Don’t be shy: Fela! is not a musical for spectators as it demands to be fully and joyfully experienced.
After a mishap on the train (thanks, DC Metro), I got to The Shakespeare Theater Company in Washington, D.C., just in time to see Fela! Thank God because I didn’t want to miss a second. At first I wasn’t aware that the show had started because the band was playing for the crowd, but the house lights were still up.
What I initially thought was a prelude, was actually the show’s opening jam session! So from the first strains, director Bill T. Jones was setting the tone for the show by bringing the audience into a not-so-ordinary night at The Shrine, Fela’s club in Nigeria. No sooner had I gotten to my seat than cast members came ambling down the aisle, ready to have a good time. Among them, the stone-faced Fela, masterfully played by Sahr Ngaujah.
Fela! takes place on what would have been the last performance at The Shrine because he’s planning to leave for America the next day. Fela has traveled the world spreading his music and his message of political change, and it’s clear that he doesn’t intend to come back.
There was no illusion of a fourth wall during the performance as Fela was constantly interacting with the audience. So instead of just watching a musical, the beginning of Fela! felt more like attending the livest concert or party you may have been to in a long time. Sitting back was not an option as Fela commanded everyone to get on their feet to play The Clock, an underground spiritual game that requires players to drop it low.
Note: If you’re lucky enough to attend this show, I suggest that you get really comfortable with the idea of audience participation.
As I said, Sahr was phenomenal in his portrayal of the Nigerian composer and political activist. His demeanor with the crowd, although difficult to pinpoint at first, had a more sarcastic-yet-genuine feel to it. Sure Fela might tease you, but he doesn’t mean any harm by it and he even takes a few shots at himself.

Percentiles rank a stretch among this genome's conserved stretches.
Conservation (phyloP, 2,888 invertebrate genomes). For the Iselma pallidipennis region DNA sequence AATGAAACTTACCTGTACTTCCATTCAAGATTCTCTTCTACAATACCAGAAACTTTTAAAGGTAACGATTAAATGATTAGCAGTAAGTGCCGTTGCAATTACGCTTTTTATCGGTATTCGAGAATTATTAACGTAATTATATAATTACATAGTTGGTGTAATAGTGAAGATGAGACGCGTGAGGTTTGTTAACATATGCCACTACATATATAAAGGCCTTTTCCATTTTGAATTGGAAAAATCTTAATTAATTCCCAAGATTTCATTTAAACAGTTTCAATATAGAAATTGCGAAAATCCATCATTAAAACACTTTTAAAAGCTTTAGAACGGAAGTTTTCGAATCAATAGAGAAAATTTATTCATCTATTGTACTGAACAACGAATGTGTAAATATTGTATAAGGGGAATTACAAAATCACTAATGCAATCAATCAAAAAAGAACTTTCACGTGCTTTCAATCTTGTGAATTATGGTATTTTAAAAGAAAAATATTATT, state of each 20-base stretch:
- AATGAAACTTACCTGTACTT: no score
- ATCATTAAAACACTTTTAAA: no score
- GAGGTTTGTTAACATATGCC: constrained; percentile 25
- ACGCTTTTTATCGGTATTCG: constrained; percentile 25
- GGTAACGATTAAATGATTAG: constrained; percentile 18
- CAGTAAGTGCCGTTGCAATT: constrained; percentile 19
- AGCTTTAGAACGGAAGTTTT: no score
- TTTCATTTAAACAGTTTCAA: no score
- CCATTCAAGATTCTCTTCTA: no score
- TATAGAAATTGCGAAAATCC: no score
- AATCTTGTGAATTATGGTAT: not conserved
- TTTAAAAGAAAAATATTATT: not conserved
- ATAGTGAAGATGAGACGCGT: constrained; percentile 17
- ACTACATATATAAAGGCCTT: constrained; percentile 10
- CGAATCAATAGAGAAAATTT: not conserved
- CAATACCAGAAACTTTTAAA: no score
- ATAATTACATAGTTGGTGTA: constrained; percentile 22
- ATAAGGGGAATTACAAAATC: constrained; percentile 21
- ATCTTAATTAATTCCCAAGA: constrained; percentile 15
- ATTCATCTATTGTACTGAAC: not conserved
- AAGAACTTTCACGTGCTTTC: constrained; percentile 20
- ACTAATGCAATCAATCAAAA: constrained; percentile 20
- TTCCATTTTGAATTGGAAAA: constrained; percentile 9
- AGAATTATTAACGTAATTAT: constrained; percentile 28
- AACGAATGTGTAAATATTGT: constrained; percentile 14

Throughout the show, Fela relives pivotal moments in his life, including his discovery of all the musical influences that went into developing his sound. Fela’s high-life vibe borrows heavily from Cuban rhythms, jazz, big band, African music and a just a touch a funk.
With the exception of three songs, Fela! is narrated by the composer’s actual catalogue of music from "Everything Scatter" and "Originality/Yellow Fever" to "Zombie" and "Kere Kay."
Fela’s music took a more political turn during his time in America where he met a woman named Sandra, played by Paulette Ivory. Fela might have had more romantic plans for Sandra when they met in a Los Angeles club, but she’s the woman who eventually opened his eyes to the political injustices around him.
Paulette’s spin on Sandra was equal parts Black power soul sister, mentor and siren (her entrance was smoldering!) as she encouraged Fela to flip through the biographies of Nina Simone, Malcolm X, Angela Davis and Martin Luther King Jr (among many others). After reading stacks and stacks of books on the African-American experience, Fela was ready to head back to Nigeria and empower his own country men to stand up against the government, which killed his mother Funmilayo.
The show’s upbeat beginning is balanced out by the more thoughtful second act, where Fela and his followers at the Kalakuta compound fight the establishment. The group is subject to random raids, arrests and gut wrenching attacks that make it easy to see why Fela would want to leave his beloved homeland.
One word from his mother, however, changes everything!
Melanie Marshall was a revelation, who breathed life into the role of Funmilayo with her beautiful operatic voice. For much of the musical, Funmilayo is seen mostly in silhouette until nearly the end of the show, when she encourages Fela to stand strong and stay in Nigeria.
Fresh off Broadway, if you have chance to see Fela! when it hits your city, don’t miss it!